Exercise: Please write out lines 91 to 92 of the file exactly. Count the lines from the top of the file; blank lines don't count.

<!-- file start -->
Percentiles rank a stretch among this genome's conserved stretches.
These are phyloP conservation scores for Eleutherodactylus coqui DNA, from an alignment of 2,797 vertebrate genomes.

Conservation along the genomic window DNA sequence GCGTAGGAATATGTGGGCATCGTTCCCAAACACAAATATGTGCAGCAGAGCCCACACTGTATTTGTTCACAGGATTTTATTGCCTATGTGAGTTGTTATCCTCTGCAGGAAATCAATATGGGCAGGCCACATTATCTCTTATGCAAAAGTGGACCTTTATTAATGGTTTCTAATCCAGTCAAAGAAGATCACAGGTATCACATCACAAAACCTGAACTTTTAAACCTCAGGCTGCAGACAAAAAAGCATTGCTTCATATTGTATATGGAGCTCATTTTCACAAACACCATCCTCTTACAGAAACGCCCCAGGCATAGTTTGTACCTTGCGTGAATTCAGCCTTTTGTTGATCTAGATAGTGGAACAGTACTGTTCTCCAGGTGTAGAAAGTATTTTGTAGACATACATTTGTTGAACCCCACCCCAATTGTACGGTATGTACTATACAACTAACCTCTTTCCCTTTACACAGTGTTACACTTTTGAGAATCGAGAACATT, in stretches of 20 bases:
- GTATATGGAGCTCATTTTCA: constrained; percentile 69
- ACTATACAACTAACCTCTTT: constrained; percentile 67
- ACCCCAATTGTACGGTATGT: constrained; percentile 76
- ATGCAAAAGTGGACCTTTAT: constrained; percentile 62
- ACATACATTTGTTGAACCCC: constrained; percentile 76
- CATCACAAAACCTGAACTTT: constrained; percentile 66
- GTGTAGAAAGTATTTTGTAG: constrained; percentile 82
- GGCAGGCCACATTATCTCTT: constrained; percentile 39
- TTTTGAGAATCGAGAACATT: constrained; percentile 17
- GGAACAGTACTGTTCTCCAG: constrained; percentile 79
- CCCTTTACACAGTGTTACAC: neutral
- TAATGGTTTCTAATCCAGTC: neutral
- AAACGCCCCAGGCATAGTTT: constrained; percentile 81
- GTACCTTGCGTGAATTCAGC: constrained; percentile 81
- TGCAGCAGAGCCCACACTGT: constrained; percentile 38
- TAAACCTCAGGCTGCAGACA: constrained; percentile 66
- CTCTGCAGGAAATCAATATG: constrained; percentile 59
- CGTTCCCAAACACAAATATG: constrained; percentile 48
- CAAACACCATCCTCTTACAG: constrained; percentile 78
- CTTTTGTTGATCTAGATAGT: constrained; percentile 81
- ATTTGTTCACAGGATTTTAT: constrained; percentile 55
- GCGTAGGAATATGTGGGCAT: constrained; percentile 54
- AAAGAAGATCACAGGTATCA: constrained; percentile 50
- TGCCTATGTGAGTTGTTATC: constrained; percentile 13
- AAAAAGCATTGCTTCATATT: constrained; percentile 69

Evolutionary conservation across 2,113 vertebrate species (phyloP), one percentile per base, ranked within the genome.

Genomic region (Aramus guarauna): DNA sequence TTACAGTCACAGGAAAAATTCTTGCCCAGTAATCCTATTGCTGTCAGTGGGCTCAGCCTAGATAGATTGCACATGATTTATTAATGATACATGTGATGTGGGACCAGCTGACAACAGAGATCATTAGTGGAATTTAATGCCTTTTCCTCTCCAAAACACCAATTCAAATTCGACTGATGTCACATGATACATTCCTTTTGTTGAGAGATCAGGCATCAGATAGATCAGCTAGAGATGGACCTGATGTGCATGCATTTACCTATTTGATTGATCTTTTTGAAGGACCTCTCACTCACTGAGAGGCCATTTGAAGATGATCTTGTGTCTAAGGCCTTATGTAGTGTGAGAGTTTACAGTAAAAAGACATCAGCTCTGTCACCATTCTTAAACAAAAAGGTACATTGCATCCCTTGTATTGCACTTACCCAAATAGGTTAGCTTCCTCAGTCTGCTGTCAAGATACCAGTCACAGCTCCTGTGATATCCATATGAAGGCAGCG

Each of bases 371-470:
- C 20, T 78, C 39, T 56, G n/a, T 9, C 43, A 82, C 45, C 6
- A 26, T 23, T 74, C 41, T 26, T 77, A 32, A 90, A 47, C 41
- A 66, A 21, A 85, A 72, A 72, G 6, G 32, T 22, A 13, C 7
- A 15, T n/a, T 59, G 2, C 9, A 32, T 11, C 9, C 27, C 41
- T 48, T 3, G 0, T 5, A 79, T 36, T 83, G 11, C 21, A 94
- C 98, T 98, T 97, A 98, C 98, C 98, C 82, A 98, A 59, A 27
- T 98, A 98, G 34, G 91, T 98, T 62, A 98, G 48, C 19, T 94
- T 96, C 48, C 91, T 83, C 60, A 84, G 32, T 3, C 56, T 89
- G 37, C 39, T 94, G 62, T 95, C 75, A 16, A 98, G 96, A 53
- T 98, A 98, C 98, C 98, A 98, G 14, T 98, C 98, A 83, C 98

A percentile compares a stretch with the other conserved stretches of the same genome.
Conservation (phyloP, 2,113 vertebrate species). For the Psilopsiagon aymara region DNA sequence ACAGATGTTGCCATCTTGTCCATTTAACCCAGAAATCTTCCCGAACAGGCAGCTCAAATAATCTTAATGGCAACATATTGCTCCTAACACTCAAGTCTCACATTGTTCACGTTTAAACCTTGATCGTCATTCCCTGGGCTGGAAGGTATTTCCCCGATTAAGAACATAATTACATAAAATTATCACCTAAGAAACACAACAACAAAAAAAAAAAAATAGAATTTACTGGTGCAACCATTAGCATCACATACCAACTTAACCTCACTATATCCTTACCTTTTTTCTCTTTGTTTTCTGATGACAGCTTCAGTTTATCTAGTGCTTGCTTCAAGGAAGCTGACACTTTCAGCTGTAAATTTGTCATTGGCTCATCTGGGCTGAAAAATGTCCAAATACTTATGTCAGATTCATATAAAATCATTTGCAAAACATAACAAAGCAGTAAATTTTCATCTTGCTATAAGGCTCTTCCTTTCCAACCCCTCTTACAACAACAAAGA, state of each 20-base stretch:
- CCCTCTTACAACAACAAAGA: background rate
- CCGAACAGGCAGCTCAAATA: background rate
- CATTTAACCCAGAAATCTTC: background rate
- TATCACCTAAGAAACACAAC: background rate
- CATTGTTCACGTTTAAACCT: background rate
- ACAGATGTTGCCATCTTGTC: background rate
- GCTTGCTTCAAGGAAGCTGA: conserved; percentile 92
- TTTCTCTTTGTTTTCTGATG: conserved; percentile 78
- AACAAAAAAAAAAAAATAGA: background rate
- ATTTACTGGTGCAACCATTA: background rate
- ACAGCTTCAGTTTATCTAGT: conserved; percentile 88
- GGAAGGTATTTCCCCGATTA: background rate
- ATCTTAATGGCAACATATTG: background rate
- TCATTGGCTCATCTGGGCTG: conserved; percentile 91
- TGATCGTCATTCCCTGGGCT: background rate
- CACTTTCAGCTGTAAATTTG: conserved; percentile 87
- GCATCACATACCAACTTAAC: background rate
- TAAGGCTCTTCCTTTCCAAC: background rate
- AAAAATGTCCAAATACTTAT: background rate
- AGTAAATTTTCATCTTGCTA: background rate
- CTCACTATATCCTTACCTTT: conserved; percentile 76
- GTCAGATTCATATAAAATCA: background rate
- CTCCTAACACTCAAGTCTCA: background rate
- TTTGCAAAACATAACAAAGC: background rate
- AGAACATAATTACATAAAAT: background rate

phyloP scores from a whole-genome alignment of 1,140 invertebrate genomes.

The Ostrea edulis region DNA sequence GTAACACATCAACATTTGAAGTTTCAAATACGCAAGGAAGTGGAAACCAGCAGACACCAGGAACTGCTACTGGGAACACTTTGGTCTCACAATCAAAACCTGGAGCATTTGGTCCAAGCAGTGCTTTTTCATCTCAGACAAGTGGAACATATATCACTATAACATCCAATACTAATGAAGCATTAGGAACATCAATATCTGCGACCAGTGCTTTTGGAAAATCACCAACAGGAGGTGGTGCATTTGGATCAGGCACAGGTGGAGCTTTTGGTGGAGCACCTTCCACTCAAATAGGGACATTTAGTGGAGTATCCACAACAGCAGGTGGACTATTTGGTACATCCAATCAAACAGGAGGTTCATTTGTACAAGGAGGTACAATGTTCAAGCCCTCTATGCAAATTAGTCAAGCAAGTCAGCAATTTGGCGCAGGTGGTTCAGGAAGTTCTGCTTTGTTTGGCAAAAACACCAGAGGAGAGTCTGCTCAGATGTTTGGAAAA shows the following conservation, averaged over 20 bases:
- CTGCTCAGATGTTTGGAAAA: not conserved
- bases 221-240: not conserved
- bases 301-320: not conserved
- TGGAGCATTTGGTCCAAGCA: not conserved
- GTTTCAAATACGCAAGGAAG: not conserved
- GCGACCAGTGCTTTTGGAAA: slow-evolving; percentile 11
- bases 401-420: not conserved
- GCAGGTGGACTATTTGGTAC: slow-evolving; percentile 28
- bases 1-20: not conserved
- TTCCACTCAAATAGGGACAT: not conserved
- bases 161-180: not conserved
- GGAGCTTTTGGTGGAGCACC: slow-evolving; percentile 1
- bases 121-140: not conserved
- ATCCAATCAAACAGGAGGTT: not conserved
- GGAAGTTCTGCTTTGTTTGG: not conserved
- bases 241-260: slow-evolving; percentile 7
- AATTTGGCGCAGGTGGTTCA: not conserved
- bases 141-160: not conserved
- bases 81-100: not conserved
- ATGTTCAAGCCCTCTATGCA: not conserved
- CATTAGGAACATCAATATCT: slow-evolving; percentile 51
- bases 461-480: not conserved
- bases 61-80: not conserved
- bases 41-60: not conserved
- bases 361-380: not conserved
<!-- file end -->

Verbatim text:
- CATTAGGAACATCAATATCT: slow-evolving; percentile 51
- bases 461-480: not conserved